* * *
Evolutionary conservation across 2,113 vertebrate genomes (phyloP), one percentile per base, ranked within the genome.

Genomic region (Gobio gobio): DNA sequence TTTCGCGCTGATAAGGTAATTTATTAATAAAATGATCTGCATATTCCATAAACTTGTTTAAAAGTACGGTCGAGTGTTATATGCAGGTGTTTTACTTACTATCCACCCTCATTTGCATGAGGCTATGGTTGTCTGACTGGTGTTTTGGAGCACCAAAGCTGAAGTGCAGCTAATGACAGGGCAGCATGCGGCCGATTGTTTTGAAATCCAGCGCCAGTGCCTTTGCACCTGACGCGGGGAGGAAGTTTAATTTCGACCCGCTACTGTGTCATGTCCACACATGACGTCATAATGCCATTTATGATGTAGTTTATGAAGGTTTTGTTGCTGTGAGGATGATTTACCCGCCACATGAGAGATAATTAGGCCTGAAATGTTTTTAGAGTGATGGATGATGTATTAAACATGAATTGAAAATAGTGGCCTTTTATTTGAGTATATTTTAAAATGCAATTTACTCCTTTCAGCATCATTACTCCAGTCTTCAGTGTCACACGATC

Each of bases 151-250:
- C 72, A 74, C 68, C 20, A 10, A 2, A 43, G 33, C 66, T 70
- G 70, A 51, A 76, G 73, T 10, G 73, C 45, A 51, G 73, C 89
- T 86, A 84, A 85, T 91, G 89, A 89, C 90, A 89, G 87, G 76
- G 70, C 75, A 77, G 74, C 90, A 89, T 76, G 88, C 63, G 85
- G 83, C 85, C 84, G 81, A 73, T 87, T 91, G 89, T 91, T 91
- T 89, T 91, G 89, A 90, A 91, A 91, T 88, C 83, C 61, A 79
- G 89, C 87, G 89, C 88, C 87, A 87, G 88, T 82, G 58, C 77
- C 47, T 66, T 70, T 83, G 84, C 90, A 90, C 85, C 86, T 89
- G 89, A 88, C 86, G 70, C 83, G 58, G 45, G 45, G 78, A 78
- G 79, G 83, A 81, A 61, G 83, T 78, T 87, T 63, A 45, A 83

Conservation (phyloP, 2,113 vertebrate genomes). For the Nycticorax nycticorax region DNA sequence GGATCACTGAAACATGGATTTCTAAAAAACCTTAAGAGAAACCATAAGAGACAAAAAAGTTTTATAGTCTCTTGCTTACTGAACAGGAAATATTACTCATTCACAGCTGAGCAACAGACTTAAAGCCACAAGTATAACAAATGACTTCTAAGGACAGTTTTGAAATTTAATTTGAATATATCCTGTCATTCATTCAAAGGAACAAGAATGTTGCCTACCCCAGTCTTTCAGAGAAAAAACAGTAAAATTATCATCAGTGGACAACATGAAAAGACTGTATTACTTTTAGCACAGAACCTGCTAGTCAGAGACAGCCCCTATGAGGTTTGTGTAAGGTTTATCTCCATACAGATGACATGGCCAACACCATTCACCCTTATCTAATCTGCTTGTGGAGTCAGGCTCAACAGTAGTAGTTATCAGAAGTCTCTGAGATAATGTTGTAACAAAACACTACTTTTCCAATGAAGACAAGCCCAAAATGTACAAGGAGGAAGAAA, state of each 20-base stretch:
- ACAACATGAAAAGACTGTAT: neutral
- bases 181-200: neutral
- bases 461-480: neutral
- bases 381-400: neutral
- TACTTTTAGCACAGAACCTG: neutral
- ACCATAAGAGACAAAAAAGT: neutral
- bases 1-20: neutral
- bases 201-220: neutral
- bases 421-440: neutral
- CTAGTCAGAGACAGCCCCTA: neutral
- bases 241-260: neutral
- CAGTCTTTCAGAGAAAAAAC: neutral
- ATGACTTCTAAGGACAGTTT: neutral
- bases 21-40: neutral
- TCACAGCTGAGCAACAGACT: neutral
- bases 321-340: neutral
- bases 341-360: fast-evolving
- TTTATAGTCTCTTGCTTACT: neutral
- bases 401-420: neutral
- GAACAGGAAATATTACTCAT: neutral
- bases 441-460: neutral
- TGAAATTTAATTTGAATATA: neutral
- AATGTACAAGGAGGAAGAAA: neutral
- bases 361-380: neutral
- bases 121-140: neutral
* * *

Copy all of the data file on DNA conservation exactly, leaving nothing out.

Evolutionary conservation across 2,113 vertebrate genomes (phyloP), one percentile per base, ranked within the genome.

Genomic region (Gobio gobio): DNA sequence TTTCGCGCTGATAAGGTAATTTATTAATAAAATGATCTGCATATTCCATAAACTTGTTTAAAAGTACGGTCGAGTGTTATATGCAGGTGTTTTACTTACTATCCACCCTCATTTGCATGAGGCTATGGTTGTCTGACTGGTGTTTTGGAGCACCAAAGCTGAAGTGCAGCTAATGACAGGGCAGCATGCGGCCGATTGTTTTGAAATCCAGCGCCAGTGCCTTTGCACCTGACGCGGGGAGGAAGTTTAATTTCGACCCGCTACTGTGTCATGTCCACACATGACGTCATAATGCCATTTATGATGTAGTTTATGAAGGTTTTGTTGCTGTGAGGATGATTTACCCGCCACATGAGAGATAATTAGGCCTGAAATGTTTTTAGAGTGATGGATGATGTATTAAACATGAATTGAAAATAGTGGCCTTTTATTTGAGTATATTTTAAAATGCAATTTACTCCTTTCAGCATCATTACTCCAGTCTTCAGTGTCACACGATC

Each of bases 151-250:
- C 72, A 74, C 68, C 20, A 10, A 2, A 43, G 33, C 66, T 70
- G 70, A 51, A 76, G 73, T 10, G 73, C 45, A 51, G 73, C 89
- T 86, A 84, A 85, T 91, G 89, A 89, C 90, A 89, G 87, G 76
- G 70, C 75, A 77, G 74, C 90, A 89, T 76, G 88, C 63, G 85
- G 83, C 85, C 84, G 81, A 73, T 87, T 91, G 89, T 91, T 91
- T 89, T 91, G 89, A 90, A 91, A 91, T 88, C 83, C 61, A 79
- G 89, C 87, G 89, C 88, C 87, A 87, G 88, T 82, G 58, C 77
- C 47, T 66, T 70, T 83, G 84, C 90, A 90, C 85, C 86, T 89
- G 89, A 88, C 86, G 70, C 83, G 58, G 45, G 45, G 78, A 78
- G 79, G 83, A 81, A 61, G 83, T 78, T 87, T 63, A 45, A 83

Conservation (phyloP, 2,113 vertebrate genomes). For the Nycticorax nycticorax region DNA sequence GGATCACTGAAACATGGATTTCTAAAAAACCTTAAGAGAAACCATAAGAGACAAAAAAGTTTTATAGTCTCTTGCTTACTGAACAGGAAATATTACTCATTCACAGCTGAGCAACAGACTTAAAGCCACAAGTATAACAAATGACTTCTAAGGACAGTTTTGAAATTTAATTTGAATATATCCTGTCATTCATTCAAAGGAACAAGAATGTTGCCTACCCCAGTCTTTCAGAGAAAAAACAGTAAAATTATCATCAGTGGACAACATGAAAAGACTGTATTACTTTTAGCACAGAACCTGCTAGTCAGAGACAGCCCCTATGAGGTTTGTGTAAGGTTTATCTCCATACAGATGACATGGCCAACACCATTCACCCTTATCTAATCTGCTTGTGGAGTCAGGCTCAACAGTAGTAGTTATCAGAAGTCTCTGAGATAATGTTGTAACAAAACACTACTTTTCCAATGAAGACAAGCCCAAAATGTACAAGGAGGAAGAAA, state of each 20-base stretch:
- ACAACATGAAAAGACTGTAT: neutral
- bases 181-200: neutral
- bases 461-480: neutral
- bases 381-400: neutral
- TACTTTTAGCACAGAACCTG: neutral
- ACCATAAGAGACAAAAAAGT: neutral
- bases 1-20: neutral
- bases 201-220: neutral
- bases 421-440: neutral
- CTAGTCAGAGACAGCCCCTA: neutral
- bases 241-260: neutral
- CAGTCTTTCAGAGAAAAAAC: neutral
- ATGACTTCTAAGGACAGTTT: neutral
- bases 21-40: neutral
- TCACAGCTGAGCAACAGACT: neutral
- bases 321-340: neutral
- bases 341-360: fast-evolving
- TTTATAGTCTCTTGCTTACT: neutral
- bases 401-420: neutral
- GAACAGGAAATATTACTCAT: neutral
- bases 441-460: neutral
- TGAAATTTAATTTGAATATA: neutral
- AATGTACAAGGAGGAAGAAA: neutral
- bases 361-380: neutral
- bases 121-140: neutral